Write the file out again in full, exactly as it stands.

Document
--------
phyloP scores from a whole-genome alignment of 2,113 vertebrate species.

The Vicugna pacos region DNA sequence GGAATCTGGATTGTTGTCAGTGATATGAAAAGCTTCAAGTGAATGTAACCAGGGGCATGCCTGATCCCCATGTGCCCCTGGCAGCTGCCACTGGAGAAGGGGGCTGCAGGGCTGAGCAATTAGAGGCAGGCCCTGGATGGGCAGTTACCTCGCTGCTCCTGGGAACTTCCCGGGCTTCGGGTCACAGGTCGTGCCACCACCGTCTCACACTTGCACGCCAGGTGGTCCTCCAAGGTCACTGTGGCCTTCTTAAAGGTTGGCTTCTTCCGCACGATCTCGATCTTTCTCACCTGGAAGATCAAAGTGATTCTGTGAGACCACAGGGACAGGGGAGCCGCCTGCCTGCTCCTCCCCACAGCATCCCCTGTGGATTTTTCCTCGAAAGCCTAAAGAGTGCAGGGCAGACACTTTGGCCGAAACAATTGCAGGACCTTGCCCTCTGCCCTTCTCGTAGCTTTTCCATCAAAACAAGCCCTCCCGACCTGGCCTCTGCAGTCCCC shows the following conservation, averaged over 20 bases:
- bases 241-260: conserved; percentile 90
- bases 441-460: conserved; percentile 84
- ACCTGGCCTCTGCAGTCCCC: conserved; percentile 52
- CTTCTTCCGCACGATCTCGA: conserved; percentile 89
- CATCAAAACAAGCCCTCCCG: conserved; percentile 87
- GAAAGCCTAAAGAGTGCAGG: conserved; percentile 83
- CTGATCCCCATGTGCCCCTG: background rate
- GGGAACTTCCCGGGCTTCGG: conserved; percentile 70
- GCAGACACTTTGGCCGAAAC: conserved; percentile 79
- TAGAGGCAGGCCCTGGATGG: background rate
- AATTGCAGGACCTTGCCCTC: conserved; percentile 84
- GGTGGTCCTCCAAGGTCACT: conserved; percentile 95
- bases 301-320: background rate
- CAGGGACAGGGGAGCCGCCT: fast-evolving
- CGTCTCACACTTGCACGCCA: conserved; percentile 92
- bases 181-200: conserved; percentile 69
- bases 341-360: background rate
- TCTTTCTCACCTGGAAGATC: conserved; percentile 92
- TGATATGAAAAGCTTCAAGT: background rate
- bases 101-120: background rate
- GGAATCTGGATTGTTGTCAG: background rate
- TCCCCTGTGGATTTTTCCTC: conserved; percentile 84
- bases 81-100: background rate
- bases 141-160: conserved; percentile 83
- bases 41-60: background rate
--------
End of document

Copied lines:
phyloP scores from a whole-genome alignment of 2,113 vertebrate species.

The Vicugna pacos region DNA sequence GGAATCTGGATTGTTGTCAGTGATATGAAAAGCTTCAAGTGAATGTAACCAGGGGCATGCCTGATCCCCATGTGCCCCTGGCAGCTGCCACTGGAGAAGGGGGCTGCAGGGCTGAGCAATTAGAGGCAGGCCCTGGATGGGCAGTTACCTCGCTGCTCCTGGGAACTTCCCGGGCTTCGGGTCACAGGTCGTGCCACCACCGTCTCACACTTGCACGCCAGGTGGTCCTCCAAGGTCACTGTGGCCTTCTTAAAGGTTGGCTTCTTCCGCACGATCTCGATCTTTCTCACCTGGAAGATCAAAGTGATTCTGTGAGACCACAGGGACAGGGGAGCCGCCTGCCTGCTCCTCCCCACAGCATCCCCTGTGGATTTTTCCTCGAAAGCCTAAAGAGTGCAGGGCAGACACTTTGGCCGAAACAATTGCAGGACCTTGCCCTCTGCCCTTCTCGTAGCTTTTCCATCAAAACAAGCCCTCCCGACCTGGCCTCTGCAGTCCCC shows the following conservation, averaged over 20 bases:
- bases 241-260: conserved; percentile 90
- bases 441-460: conserved; percentile 84
- ACCTGGCCTCTGCAGTCCCC: conserved; percentile 52
- CTTCTTCCGCACGATCTCGA: conserved; percentile 89
- CATCAAAACAAGCCCTCCCG: conserved; percentile 87
- GAAAGCCTAAAGAGTGCAGG: conserved; percentile 83
- CTGATCCCCATGTGCCCCTG: background rate
- GGGAACTTCCCGGGCTTCGG: conserved; percentile 70
- GCAGACACTTTGGCCGAAAC: conserved; percentile 79
- TAGAGGCAGGCCCTGGATGG: background rate
- AATTGCAGGACCTTGCCCTC: conserved; percentile 84
- GGTGGTCCTCCAAGGTCACT: conserved; percentile 95
- bases 301-320: background rate
- CAGGGACAGGGGAGCCGCCT: fast-evolving
- CGTCTCACACTTGCACGCCA: conserved; percentile 92
- bases 181-200: conserved; percentile 69
- bases 341-360: background rate
- TCTTTCTCACCTGGAAGATC: conserved; percentile 92
- TGATATGAAAAGCTTCAAGT: background rate
- bases 101-120: background rate
- GGAATCTGGATTGTTGTCAG: background rate
- TCCCCTGTGGATTTTTCCTC: conserved; percentile 84
- bases 81-100: background rate
- bases 141-160: conserved; percentile 83
- bases 41-60: background rate